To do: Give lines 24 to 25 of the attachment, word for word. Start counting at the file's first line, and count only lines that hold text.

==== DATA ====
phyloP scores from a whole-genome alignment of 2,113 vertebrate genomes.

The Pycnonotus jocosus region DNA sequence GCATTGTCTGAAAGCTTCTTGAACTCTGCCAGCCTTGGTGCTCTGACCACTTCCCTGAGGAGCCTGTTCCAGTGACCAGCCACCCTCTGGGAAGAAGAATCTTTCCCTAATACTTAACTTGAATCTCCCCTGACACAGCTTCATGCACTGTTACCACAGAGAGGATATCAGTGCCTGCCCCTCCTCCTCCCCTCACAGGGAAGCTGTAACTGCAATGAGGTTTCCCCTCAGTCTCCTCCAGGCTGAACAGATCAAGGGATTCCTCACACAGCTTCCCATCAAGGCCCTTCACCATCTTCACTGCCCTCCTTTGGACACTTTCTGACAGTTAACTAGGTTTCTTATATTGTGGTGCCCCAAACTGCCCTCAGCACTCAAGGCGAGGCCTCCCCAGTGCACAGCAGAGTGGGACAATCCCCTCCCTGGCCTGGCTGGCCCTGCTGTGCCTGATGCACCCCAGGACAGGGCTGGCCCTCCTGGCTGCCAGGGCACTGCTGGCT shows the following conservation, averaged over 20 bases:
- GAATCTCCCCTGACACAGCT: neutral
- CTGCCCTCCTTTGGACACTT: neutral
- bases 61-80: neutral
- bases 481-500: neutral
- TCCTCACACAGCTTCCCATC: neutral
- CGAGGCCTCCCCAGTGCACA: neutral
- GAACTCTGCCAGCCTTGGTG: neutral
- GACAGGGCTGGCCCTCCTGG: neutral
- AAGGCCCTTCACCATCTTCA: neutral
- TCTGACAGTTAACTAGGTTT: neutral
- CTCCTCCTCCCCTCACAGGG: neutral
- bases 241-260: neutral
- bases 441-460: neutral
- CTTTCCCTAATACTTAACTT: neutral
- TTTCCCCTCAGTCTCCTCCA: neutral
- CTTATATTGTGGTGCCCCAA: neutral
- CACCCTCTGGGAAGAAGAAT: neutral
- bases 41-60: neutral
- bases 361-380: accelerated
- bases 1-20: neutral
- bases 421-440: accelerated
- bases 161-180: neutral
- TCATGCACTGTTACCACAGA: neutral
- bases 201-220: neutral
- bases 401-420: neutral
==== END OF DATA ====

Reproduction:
- bases 161-180: neutral
- TCATGCACTGTTACCACAGA: neutral